The Pregnant Workers Fairness Act (PWFA) is being hailed as the biggest win for pregnant workers’ rights in more than 40 years, Axios reports. While women have sued their employers in the past based on the 1978 Pregnancy Discrimination Act, they would often lose since that law did not explicitly cover accommodations. The PWFA became effective June 27 and mandates employers with more than 15 employees give their pregnant workers reasonable accommodations in the workplace.
“It also gives employees a right to request and receive accommodation from childbirth and pre- and post-partum conditions related to pregnancy like infertility, abortion, and lactation,” the ACLU and the Center for WorkLife Law noted in a joint report.
“Modeled on the Americans with Disabilities Act, employers must grant pregnant workers an accommodation so long as it is ‘reasonable’ and does not impose an ‘undue hardship' on the employer,” the ACLU says. “Such clarity will aid workers and their employers alike in reaching mutually-agreeable solutions, with less cost and disruption—not to mention delay—than litigation.”
President Joe Biden endorsed the bipartisan provision within a $1.7 trillion budget bill that he signed two days before Christmas last year. In the lead up to the signing of that bill, the National Partnership for Women and Families advocated for its passage, noting in a report that nearly 2.8 million pregnant women each year, or 70% of all pregnant women, were working while they were pregnant.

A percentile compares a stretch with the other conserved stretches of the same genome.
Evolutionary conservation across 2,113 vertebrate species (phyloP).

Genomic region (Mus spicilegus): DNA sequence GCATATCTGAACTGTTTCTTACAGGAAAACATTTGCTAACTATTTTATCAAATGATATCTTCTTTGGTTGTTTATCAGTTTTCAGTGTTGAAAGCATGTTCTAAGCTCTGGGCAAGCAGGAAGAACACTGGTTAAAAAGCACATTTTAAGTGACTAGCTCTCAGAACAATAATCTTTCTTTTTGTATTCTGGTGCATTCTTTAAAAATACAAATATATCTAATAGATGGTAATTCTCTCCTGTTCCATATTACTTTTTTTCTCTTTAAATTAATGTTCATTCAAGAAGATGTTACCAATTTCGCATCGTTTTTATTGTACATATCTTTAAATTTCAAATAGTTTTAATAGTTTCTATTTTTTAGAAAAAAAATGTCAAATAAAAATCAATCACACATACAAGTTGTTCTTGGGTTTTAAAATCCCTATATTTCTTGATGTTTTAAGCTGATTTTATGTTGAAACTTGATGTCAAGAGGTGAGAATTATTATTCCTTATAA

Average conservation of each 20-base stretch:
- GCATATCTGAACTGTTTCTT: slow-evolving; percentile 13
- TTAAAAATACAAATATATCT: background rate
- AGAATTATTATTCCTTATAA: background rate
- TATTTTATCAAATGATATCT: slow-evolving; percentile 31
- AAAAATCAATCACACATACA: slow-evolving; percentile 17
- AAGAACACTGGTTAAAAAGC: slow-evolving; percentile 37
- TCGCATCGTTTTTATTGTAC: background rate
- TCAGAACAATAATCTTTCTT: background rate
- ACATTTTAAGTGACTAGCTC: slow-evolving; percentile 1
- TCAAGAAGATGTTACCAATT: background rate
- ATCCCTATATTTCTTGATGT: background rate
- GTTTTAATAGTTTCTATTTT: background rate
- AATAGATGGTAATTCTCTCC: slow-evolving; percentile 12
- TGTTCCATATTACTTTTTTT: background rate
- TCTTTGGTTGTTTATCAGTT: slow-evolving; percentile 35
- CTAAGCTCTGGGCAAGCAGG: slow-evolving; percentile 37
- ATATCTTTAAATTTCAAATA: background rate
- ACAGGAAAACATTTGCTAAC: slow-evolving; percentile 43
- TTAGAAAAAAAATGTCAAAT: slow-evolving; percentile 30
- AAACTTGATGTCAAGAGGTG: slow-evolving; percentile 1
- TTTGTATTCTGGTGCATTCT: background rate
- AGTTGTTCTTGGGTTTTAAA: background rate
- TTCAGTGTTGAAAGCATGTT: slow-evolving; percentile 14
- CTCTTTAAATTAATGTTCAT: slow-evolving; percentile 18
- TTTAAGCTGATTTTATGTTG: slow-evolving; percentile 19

Despite the widespread praise for the new law, Kathleen Gerson, a professor of sociology at New York University who has specialized on gender and employment, says it is still too early to know how impactful it will be, NBC News reports. The PWFA doesn’t guarantee paid parental leave, a necessary protection for workers after they give birth, Gerson said. She also is waiting to see what the Equal Employment Opportunity Commission deems is “reasonable accommodations” under the law.
“Certainly it’s good news—there’s no question about that,” Gerson said. “The question really is, how good is the news and how much more will be left to be done?”
The EEOC has been collecting complaints of alleged violations happening on or before June 27, Melissa Losch, of counsel at law firm McGlinchey Stafford, writes for JD Supra. While the PWFA specifically requires accommodations for “known limitations” connected to pregnancy and childbirth, it’s still not clear what the definition of these limitations are, Losch notes.
“Pregnancy, in and of itself, is not a ‘limitation’ requiring an accommodation, and the PWFA does not specify which conditions may constitute ‘known limitations,’” Losch writes. “Until regulations are adopted to provide more guidance, employers should use extreme caution and obtain fact-specific legal advice before questioning any non-obvious limitations communicated by an employee.”